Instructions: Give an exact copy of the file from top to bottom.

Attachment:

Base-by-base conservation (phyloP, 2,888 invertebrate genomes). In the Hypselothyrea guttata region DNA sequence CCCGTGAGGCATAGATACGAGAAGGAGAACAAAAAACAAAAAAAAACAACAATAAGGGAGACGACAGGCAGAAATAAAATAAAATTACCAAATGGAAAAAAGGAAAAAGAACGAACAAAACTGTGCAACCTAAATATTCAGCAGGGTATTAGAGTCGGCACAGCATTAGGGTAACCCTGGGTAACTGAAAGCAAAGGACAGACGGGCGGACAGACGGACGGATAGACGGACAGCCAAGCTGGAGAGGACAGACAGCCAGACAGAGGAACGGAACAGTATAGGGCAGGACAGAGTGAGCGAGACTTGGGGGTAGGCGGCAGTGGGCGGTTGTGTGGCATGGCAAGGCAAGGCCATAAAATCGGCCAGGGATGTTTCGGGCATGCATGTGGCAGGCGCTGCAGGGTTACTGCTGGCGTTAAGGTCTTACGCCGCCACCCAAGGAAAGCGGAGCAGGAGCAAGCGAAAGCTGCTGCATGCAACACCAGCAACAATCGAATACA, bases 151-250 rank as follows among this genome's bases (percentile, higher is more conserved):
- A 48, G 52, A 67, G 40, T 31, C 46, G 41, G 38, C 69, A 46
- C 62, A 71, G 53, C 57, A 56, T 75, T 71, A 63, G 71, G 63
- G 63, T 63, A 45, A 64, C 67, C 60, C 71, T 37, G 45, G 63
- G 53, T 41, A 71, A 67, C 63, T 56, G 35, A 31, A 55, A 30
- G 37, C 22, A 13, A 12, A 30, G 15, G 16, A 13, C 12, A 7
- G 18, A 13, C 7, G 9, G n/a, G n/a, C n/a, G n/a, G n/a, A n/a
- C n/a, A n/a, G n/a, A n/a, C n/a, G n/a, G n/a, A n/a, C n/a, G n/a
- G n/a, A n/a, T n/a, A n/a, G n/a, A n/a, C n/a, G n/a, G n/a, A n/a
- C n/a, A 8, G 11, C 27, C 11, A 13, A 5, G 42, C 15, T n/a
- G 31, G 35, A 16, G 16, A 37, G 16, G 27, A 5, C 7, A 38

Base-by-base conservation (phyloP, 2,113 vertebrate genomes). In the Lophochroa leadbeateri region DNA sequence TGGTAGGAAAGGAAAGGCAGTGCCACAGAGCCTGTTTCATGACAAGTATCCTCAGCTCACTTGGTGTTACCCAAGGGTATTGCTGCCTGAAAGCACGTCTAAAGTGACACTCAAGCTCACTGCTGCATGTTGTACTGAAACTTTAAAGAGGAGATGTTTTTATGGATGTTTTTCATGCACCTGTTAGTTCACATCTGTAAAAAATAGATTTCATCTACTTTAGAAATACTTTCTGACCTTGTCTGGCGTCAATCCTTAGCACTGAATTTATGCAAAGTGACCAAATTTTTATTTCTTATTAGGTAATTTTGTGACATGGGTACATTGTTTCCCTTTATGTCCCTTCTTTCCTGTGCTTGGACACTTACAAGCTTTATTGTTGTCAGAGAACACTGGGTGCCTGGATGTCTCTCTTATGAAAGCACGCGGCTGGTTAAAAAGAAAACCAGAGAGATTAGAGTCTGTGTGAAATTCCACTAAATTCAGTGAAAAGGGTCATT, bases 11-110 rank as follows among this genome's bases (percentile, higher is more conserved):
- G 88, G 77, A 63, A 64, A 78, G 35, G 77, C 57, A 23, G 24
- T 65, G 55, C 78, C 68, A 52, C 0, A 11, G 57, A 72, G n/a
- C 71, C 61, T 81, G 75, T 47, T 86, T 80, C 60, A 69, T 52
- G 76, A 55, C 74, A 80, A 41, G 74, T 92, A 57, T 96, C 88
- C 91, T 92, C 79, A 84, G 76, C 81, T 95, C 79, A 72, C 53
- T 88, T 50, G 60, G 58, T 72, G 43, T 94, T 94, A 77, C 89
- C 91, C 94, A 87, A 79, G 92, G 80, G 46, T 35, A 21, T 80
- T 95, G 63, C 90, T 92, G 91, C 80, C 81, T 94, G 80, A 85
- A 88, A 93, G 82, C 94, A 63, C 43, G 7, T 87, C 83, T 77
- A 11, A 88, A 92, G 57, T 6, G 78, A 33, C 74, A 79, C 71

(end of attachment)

Base-by-base conservation (phyloP, 2,888 invertebrate genomes). In the Hypselothyrea guttata region DNA sequence CCCGTGAGGCATAGATACGAGAAGGAGAACAAAAAACAAAAAAAAACAACAATAAGGGAGACGACAGGCAGAAATAAAATAAAATTACCAAATGGAAAAAAGGAAAAAGAACGAACAAAACTGTGCAACCTAAATATTCAGCAGGGTATTAGAGTCGGCACAGCATTAGGGTAACCCTGGGTAACTGAAAGCAAAGGACAGACGGGCGGACAGACGGACGGATAGACGGACAGCCAAGCTGGAGAGGACAGACAGCCAGACAGAGGAACGGAACAGTATAGGGCAGGACAGAGTGAGCGAGACTTGGGGGTAGGCGGCAGTGGGCGGTTGTGTGGCATGGCAAGGCAAGGCCATAAAATCGGCCAGGGATGTTTCGGGCATGCATGTGGCAGGCGCTGCAGGGTTACTGCTGGCGTTAAGGTCTTACGCCGCCACCCAAGGAAAGCGGAGCAGGAGCAAGCGAAAGCTGCTGCATGCAACACCAGCAACAATCGAATACA, bases 151-250 rank as follows among this genome's bases (percentile, higher is more conserved):
- A 48, G 52, A 67, G 40, T 31, C 46, G 41, G 38, C 69, A 46
- C 62, A 71, G 53, C 57, A 56, T 75, T 71, A 63, G 71, G 63
- G 63, T 63, A 45, A 64, C 67, C 60, C 71, T 37, G 45, G 63
- G 53, T 41, A 71, A 67, C 63, T 56, G 35, A 31, A 55, A 30
- G 37, C 22, A 13, A 12, A 30, G 15, G 16, A 13, C 12, A 7
- G 18, A 13, C 7, G 9, G n/a, G n/a, C n/a, G n/a, G n/a, A n/a
- C n/a, A n/a, G n/a, A n/a, C n/a, G n/a, G n/a, A n/a, C n/a, G n/a
- G n/a, A n/a, T n/a, A n/a, G n/a, A n/a, C n/a, G n/a, G n/a, A n/a
- C n/a, A 8, G 11, C 27, C 11, A 13, A 5, G 42, C 15, T n/a
- G 31, G 35, A 16, G 16, A 37, G 16, G 27, A 5, C 7, A 38

Base-by-base conservation (phyloP, 2,113 vertebrate genomes). In the Lophochroa leadbeateri region DNA sequence TGGTAGGAAAGGAAAGGCAGTGCCACAGAGCCTGTTTCATGACAAGTATCCTCAGCTCACTTGGTGTTACCCAAGGGTATTGCTGCCTGAAAGCACGTCTAAAGTGACACTCAAGCTCACTGCTGCATGTTGTACTGAAACTTTAAAGAGGAGATGTTTTTATGGATGTTTTTCATGCACCTGTTAGTTCACATCTGTAAAAAATAGATTTCATCTACTTTAGAAATACTTTCTGACCTTGTCTGGCGTCAATCCTTAGCACTGAATTTATGCAAAGTGACCAAATTTTTATTTCTTATTAGGTAATTTTGTGACATGGGTACATTGTTTCCCTTTATGTCCCTTCTTTCCTGTGCTTGGACACTTACAAGCTTTATTGTTGTCAGAGAACACTGGGTGCCTGGATGTCTCTCTTATGAAAGCACGCGGCTGGTTAAAAAGAAAACCAGAGAGATTAGAGTCTGTGTGAAATTCCACTAAATTCAGTGAAAAGGGTCATT, bases 11-110 rank as follows among this genome's bases (percentile, higher is more conserved):
- G 88, G 77, A 63, A 64, A 78, G 35, G 77, C 57, A 23, G 24
- T 65, G 55, C 78, C 68, A 52, C 0, A 11, G 57, A 72, G n/a
- C 71, C 61, T 81, G 75, T 47, T 86, T 80, C 60, A 69, T 52
- G 76, A 55, C 74, A 80, A 41, G 74, T 92, A 57, T 96, C 88
- C 91, T 92, C 79, A 84, G 76, C 81, T 95, C 79, A 72, C 53
- T 88, T 50, G 60, G 58, T 72, G 43, T 94, T 94, A 77, C 89
- C 91, C 94, A 87, A 79, G 92, G 80, G 46, T 35, A 21, T 80
- T 95, G 63, C 90, T 92, G 91, C 80, C 81, T 94, G 80, A 85
- A 88, A 93, G 82, C 94, A 63, C 43, G 7, T 87, C 83, T 77
- A 11, A 88, A 92, G 57, T 6, G 78, A 33, C 74, A 79, C 71